Egypt’s Miracle Worker

A dynamic bishop works tirelessly to improve the lives of Egypt’s people.

text by Dale Gavlak
photographs by Mohammed El-Dakhakhny

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Cradling a large gray rabbit in his arms, the “Bishop Farmer” grins. “This is my passion. I love animals.” Stacks of cages full of rabbits of all sizes surround Bishop Egidio Sampieri, O.F.R., and his two helpers as they feed countless hungry mouths with verdant leaves from the nearby garden.

True to the spirit of St. Francis, Bishop Egidio, as he is affectionately known, loves not only animals but people too. Perhaps it is his warm smile, sympathetic air and open manner that keeps the prelate at the center of a constant swirl of Egyptians, Sudanese and other Africans who seek his fatherly counsel and encouragement.

Bishop Egidio serves as Apostolic Vicar for the Latin Catholic community in Egypt. The post was first established by Pope Gregory XVI in 1839 and at that time covered Egypt and Arabia; Bishop Egidio was appointed by Pope Paul VI in 1978. Al-though the prelate charge is the Latin Catholic community, his ministry stretches much farther.

What distinguishes Bishop Egidio among church leaders in Egypt is the spirit of ecumenism that permeates his words and actions. He is a unique character in a place where religious sensitivities can run high among the various Christian and Muslim communities.

“I am the bishop of Latins, but Latins take little part in my life,” he says. “I am an ecumenical bishop.” These remarks can best be understood in light of the Latin Catholic Church circumstances in Egypt and the bishop own background.

Many Italian Catholics once lived in Egypt: many moved there in the late 19th and early 20th centuries to work on large-scale national projects like the Suez Canal and the first Aswan Dam. Cultural and economic links between Egypt and her northern Mediterranean cousin have been strong, but with President Gamal Abdel Nasser’s nationalization of private properties in the late 1950, most Italians fled the country. When large numbers of Italians left, Latin Catholic numbers in Egypt fell.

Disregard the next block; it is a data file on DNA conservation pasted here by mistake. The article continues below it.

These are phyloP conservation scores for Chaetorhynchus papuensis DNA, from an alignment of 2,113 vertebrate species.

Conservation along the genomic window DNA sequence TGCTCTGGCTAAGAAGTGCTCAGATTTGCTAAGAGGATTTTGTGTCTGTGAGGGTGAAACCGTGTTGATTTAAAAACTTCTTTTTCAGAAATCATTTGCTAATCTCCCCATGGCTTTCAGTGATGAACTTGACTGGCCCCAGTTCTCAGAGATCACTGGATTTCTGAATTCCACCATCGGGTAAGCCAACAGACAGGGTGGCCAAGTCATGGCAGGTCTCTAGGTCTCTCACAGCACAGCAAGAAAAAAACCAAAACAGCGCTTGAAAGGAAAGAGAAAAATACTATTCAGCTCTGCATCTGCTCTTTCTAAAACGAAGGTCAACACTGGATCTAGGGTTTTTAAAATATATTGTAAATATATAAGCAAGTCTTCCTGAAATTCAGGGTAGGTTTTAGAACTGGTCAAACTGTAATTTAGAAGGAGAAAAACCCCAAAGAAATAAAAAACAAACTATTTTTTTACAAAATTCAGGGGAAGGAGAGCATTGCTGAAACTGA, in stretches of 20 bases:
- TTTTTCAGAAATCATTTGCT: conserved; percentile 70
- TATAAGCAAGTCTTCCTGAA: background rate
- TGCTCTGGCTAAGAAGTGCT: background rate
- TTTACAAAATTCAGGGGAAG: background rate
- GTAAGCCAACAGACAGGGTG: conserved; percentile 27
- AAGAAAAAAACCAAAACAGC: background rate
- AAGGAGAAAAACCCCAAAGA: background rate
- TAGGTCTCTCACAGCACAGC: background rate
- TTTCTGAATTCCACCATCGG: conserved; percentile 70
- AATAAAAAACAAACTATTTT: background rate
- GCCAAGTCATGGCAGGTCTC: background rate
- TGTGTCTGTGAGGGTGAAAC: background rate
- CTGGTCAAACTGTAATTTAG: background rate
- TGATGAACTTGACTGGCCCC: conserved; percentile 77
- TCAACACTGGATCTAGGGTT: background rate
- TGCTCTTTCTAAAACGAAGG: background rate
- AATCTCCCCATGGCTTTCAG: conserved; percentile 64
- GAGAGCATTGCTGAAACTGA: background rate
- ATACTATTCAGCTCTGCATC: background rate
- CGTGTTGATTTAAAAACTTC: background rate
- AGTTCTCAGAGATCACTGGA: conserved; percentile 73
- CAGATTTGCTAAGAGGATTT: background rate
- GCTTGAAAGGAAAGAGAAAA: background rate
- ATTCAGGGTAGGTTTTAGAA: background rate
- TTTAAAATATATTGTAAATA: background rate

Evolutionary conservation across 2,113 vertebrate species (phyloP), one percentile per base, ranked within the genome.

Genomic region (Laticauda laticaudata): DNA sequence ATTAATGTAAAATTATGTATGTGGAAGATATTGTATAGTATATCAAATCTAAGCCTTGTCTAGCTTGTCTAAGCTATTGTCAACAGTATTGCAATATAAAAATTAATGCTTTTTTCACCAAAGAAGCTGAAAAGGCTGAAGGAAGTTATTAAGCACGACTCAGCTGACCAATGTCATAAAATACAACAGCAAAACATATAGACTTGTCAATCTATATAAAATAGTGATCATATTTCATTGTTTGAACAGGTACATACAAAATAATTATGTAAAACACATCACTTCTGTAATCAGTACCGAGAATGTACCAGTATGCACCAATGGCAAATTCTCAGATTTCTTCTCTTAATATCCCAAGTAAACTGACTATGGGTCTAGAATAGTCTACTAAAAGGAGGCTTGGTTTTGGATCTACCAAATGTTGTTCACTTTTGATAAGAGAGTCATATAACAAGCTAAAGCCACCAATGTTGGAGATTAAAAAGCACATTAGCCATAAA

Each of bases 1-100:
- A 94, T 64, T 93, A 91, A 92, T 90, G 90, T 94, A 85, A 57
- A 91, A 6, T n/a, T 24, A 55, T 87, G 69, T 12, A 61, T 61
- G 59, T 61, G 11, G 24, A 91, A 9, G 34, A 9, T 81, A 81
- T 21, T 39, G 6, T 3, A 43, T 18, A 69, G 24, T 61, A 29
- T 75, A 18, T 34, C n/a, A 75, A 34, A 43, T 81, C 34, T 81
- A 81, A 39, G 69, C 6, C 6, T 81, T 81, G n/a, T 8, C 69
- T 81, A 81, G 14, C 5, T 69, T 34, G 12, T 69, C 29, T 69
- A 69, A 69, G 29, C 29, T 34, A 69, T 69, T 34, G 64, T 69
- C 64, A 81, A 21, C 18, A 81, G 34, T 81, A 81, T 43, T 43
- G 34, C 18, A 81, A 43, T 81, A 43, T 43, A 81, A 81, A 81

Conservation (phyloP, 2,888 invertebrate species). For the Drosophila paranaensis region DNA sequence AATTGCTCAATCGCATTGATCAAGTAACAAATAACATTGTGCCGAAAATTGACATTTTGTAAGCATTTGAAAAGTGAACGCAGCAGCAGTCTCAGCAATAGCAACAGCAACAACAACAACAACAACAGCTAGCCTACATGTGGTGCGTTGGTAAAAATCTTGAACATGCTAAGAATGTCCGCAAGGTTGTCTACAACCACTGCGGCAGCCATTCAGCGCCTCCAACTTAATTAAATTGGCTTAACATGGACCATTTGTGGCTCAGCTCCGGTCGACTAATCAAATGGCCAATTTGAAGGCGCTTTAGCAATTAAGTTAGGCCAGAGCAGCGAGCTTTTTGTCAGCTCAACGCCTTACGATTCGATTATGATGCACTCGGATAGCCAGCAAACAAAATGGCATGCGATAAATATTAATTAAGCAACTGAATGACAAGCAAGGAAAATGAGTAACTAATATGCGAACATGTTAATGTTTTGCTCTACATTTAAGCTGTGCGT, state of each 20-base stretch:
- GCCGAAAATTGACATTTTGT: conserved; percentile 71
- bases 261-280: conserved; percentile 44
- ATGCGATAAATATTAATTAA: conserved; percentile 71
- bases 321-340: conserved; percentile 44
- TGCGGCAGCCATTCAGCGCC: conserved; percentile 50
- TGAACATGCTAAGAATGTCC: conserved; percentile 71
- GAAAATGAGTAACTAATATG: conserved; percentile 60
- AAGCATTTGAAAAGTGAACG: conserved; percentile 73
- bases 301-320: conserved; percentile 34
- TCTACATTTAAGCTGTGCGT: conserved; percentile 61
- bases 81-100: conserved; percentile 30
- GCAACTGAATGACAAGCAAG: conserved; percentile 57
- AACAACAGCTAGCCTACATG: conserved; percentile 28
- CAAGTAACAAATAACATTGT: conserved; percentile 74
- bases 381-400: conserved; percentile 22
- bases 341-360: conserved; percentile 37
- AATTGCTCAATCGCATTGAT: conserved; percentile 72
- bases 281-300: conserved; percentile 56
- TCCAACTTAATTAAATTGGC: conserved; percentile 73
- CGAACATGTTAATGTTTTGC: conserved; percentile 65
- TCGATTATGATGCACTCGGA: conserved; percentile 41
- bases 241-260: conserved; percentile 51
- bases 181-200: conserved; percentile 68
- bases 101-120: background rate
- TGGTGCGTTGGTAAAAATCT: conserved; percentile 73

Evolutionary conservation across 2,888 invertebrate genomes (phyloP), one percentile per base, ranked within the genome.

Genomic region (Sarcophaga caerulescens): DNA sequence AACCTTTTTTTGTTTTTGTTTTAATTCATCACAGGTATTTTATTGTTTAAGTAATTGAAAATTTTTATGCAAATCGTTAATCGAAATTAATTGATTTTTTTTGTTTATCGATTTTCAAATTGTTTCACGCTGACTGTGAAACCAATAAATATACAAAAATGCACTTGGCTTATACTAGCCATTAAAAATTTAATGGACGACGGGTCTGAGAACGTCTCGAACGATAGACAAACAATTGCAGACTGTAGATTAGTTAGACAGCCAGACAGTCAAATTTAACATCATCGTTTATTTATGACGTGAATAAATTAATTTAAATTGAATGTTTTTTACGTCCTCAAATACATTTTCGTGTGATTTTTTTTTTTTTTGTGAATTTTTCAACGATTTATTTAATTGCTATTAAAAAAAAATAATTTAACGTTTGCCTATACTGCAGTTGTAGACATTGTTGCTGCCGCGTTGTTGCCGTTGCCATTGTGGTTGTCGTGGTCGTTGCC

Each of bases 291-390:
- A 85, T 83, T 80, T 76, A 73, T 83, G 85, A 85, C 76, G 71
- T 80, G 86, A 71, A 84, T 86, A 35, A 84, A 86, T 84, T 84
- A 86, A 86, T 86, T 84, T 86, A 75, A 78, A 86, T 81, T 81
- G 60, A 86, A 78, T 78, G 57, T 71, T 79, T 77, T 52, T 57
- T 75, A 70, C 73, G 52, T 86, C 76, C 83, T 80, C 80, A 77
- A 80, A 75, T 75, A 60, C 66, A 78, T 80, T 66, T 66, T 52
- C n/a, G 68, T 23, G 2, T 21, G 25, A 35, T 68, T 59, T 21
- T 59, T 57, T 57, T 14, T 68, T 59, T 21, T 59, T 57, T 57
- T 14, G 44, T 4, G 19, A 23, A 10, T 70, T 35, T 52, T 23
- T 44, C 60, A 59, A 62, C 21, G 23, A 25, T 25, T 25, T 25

Bishop Egidio calls Egypt’s Latin Catholic Church a mission church – it lacks a large diocese as in other places around the world. Because of the past, strong Latin Catholic institutions remain in Egypt, but the actual number of Latin Catholics is small. Currently there are between 5,000 and 6,000 Latin Catholics in the country. (This number does not reflect the large number of Catholic Sudanese refugees, however.) Because of these small numbers, Bishop Egidio has opened the doors of these Catholic institutions to Orthodox, Protestants and Muslims. As the Bishop says, “We are open to anybody and to any kind of need.”

The prelate’s strong sense of ecumenism is rooted in his own personal history. He was born in 1928 in the then very cosmopolitan, multicultural Egyptian port city of Alexandria. His father was an Italian Catholic, his mother Greek Orthodox. Although born and raised in Egypt, the Bishop does not have Egyptian nationality – Egyptian law dictates that a child is granted the nationality of his father.

It was the Bishop’s mother, however, who had the greatest impact on him and his ecumenical views.

“When I was young – about eight years old – she would send me to deliver food to the poor and elderly. I learned from my mother to love everyone, above all the poor,” he says softly.

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Tags: Egypt Muslim Poor/Poverty Coptic Orthodox Church Sudan